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Re: [css3-transforms] transform-origin vs translate was(transform-origin syntax: 3D vs. background-position)

From: Alan Gresley <alan@css-class.com>
Date: Fri, 02 Mar 2012 15:55:55 +1100
Message-ID: <4F5052DB.1030303@css-class.com>
To: Aryeh Gregor <ayg@aryeh.name>
CC: public-fx@w3.org
Changing subject line since I do intend on returning to that topic

On 2/03/2012 5:54 AM, Aryeh Gregor wrote:
> On Mon, Feb 27, 2012 at 9:57 PM, Alan Gresley<alan@css-class.com>  wrote:
>> What I mean is that 'transform-origin' is relative to the transformed
>> element with rotate* and skew* and not it's parent. This is seen in the
>> below test case.
>> http://css-class.com/test/css/3/transforms/transform-origin1.htm
>> Also the transformed element only has two dimensions (it does not have
>> width:<value>, height:<value>  and depth:<value>  for three dimensions).
> All of that is true.  I don't understand how it's relevant to your
> question, though.

If you believe that transform-origin with a z value is the same as 
translateZ, I can understand why you may believe it to be not relevant.

>> I not sure exactly what you mean by 10px off this screen. Is this the z-axis
>> of the transformed element or the z-axis of the transformed element's
>> parent?
> transform-origin is always specified relative to the top left corner
> of the current element's border box, before any transformations are
> considered.

Correct in respect to the x-axis and y-axis.

>> If this is different from the default, then I am presuming the later, thus
>> it does not behave in the manner as if I had used translateZ(10px).
> It does behave exactly the same.

True, but only since translateZ(10px) is translated in respect to the 
parent. This is somewhat like positioning and offset.

>> I do not understand what 'before the transform list' or 'after it' means and
>> I do not know the difference between (-X, -Y, -Z) and (X, Y, Z) but one day
>> I would like to know (I just have good spatial
>> awareness). Is it indicating two reference frames [1].
> All I'm saying is that, for instance,
>    transform: rotateX(75deg) scale3d(1.2, 0.6, 7);
>    transform-origin: 25% 75% -20px;
> is exactly the same as
>    transform: translate3d(-25%, -75%, 20px) rotateX(75deg) scale3d(1.2,
> 0.6, 7) translate3d(25%, 75%, -20px);
>    transform-origin: top left;
> and similarly for any usage of transform-origin.  transform-origin
> isn't actually necessary itself -- you can always use translate*()
> instead.  It just makes things easier to think about.

I will agree that the maths is correct (I wouldn't dare to question) but 
you can not confuse translate*() with transform-origin. The two examples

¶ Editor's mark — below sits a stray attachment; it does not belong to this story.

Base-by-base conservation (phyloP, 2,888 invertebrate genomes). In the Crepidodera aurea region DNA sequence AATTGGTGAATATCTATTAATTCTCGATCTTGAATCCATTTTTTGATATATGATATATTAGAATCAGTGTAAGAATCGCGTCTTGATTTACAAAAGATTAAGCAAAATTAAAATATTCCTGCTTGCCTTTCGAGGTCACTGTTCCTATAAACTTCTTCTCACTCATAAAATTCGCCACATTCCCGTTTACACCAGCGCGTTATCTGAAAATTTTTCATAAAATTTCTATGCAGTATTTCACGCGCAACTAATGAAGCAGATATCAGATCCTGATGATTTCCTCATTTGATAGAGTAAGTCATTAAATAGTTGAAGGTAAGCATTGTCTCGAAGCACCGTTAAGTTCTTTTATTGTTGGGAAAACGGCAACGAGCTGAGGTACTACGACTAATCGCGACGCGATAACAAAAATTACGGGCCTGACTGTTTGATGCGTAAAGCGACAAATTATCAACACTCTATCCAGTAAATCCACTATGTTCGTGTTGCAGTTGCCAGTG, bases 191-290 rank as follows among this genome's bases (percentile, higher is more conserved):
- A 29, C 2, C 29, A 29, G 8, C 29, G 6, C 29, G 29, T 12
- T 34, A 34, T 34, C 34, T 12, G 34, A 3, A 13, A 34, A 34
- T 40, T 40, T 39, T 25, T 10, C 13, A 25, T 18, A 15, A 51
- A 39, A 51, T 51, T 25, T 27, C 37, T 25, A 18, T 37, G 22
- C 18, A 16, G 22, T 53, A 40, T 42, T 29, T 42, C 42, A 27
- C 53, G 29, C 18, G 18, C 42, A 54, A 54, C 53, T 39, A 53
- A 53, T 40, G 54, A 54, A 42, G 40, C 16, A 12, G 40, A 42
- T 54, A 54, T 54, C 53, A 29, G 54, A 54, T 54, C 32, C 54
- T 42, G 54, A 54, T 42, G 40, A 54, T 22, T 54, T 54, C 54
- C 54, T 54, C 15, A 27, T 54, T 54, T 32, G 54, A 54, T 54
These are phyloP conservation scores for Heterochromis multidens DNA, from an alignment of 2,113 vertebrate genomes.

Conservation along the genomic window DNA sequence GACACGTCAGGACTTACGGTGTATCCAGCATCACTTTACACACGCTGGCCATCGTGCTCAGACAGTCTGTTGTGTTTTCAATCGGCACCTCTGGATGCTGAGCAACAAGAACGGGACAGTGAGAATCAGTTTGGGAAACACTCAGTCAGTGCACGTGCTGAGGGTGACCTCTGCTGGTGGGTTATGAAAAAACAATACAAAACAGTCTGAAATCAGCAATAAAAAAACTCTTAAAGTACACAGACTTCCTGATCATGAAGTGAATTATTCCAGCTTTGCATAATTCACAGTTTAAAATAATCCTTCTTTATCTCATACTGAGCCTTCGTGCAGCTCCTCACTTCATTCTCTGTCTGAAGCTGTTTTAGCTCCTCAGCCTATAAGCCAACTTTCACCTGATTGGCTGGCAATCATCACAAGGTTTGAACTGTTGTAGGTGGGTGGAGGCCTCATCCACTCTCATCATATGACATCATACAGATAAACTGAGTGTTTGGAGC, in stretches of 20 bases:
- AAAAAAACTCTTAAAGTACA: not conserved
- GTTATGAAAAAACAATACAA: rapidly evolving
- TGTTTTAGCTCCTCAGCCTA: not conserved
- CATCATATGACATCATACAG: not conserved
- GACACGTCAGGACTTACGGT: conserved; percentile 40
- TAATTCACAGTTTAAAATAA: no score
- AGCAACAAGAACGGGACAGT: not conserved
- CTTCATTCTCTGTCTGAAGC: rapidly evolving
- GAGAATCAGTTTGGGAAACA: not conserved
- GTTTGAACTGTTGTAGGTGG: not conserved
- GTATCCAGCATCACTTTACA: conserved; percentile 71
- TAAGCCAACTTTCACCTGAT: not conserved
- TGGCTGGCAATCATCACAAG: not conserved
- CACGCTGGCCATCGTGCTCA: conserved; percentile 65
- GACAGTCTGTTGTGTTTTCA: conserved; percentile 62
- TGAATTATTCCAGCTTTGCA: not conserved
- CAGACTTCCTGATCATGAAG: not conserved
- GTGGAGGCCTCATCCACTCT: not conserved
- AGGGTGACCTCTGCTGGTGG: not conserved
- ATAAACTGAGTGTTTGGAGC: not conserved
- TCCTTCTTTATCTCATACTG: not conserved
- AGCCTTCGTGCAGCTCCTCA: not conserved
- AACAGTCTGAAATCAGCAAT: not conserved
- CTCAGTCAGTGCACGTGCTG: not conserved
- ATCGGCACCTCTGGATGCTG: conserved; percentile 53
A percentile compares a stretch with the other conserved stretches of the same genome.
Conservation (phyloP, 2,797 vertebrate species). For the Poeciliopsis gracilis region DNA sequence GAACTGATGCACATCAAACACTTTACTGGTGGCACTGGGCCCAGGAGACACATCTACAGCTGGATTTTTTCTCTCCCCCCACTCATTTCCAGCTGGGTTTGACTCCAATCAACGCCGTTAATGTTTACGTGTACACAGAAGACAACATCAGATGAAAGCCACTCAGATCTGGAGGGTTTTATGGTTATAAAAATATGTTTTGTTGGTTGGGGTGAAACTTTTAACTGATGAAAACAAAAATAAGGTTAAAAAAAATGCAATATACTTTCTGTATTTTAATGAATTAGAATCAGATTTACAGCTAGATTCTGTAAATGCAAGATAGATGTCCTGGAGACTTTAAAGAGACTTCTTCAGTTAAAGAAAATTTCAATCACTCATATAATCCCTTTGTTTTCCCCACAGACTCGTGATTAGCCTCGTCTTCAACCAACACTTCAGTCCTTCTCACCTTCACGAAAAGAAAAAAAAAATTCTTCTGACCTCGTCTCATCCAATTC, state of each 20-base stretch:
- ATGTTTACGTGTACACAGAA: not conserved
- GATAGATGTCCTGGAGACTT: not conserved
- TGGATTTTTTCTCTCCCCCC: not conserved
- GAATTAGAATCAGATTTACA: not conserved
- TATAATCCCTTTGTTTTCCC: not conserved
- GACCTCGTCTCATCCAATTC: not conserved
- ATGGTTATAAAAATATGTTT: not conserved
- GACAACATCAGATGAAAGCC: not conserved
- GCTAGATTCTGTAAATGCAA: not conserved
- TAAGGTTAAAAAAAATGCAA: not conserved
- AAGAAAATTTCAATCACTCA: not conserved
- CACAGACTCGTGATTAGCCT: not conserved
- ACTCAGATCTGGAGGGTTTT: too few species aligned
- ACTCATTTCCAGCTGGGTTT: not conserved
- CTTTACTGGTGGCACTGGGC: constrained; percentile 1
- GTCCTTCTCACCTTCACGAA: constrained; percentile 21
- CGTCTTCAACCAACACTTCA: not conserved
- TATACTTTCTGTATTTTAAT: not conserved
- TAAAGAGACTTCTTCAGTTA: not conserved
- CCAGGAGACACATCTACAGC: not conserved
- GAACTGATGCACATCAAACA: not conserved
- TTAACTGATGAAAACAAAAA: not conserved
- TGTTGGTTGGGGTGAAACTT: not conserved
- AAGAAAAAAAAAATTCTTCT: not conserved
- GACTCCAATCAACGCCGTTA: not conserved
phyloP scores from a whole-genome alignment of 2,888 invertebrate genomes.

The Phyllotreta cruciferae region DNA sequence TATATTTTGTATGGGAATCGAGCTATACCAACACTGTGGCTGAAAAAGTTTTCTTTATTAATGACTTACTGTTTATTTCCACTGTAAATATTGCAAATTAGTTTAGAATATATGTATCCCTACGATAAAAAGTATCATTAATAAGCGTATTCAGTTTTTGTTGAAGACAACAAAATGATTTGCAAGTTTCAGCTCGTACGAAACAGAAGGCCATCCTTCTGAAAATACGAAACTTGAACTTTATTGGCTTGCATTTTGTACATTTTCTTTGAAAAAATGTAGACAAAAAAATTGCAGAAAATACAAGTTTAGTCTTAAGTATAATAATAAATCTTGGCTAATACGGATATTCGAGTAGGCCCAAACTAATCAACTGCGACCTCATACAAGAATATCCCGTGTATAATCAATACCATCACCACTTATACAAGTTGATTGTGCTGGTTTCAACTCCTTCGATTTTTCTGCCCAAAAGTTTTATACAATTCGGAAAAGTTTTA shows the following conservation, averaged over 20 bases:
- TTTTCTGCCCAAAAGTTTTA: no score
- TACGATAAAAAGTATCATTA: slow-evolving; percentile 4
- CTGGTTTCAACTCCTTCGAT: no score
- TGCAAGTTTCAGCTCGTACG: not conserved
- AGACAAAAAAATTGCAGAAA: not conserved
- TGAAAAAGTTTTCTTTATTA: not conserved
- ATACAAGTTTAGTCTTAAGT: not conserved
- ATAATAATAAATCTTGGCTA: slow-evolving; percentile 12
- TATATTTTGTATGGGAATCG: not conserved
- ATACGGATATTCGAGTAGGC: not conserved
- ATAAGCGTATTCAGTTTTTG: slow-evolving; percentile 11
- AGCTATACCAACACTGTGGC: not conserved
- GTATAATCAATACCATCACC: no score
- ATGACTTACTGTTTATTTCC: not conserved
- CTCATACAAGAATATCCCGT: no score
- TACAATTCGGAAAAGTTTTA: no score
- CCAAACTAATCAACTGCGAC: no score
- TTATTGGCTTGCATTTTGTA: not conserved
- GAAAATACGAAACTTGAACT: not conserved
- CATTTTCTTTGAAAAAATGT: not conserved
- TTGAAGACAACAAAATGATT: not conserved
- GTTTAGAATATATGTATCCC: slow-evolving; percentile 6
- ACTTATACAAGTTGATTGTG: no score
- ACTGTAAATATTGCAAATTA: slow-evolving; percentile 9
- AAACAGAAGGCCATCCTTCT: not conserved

below *do not* do the same thing with transformed elements.

   transform: translateX(25%) translateY(25%);
   transform-origin: 25% 25%;

The only thing that appears to stay the same is where the point of 
'transform-origin' is in respect to the transformed element (not the 
parent). A test case.


(I should note that the examples on the right shows identical if you had 
transform-origin: 50% 50% since this is the default)

>> What I believe is wanted is a translation from the parent which is indicated
>> by the lime line marker (z axis of parent) in this test case (best to view
>> in Safari).
>> http://css-class.com/test/css/3/transforms/translate-transform-origin2.htm
>> If you hover the test, you will notice a transform that also has
>> rotateZ(90deg) and translateZ(50px). Notice how this keep the intersection
>> of the X and Y axis (the point of transform-origin) relative to the red line
>> marker (z axis of transformed element).
> I don't have access to Safari, and I'm afraid I don't understand your test case.

By what you have said above, you have already clarified my question. 
Anyway, a screenshot.


Note how Safari (far right) shows the red line marker intersecting with 
the x-axis and y-axis of the the transformed element (FF12/Aurora also 
does this correctly) which is also the same point where the transformed 
element plane intersects with the parent's plane (only seen correctly by 
Safari on Windows, not sure on MAC). I presume you are aware of the 
various intersecting plane painting bugs.

I'm wondering why you could not check this with Safari on Windows 8 
preview. I would have no idea how Safari on Mac behaves since I only 
have Windows 7 which means I am clueless to how IE10 handles 3D-transforms.

Alan Gresley
Received on Friday, 2 March 2012 04:56:27 UTC

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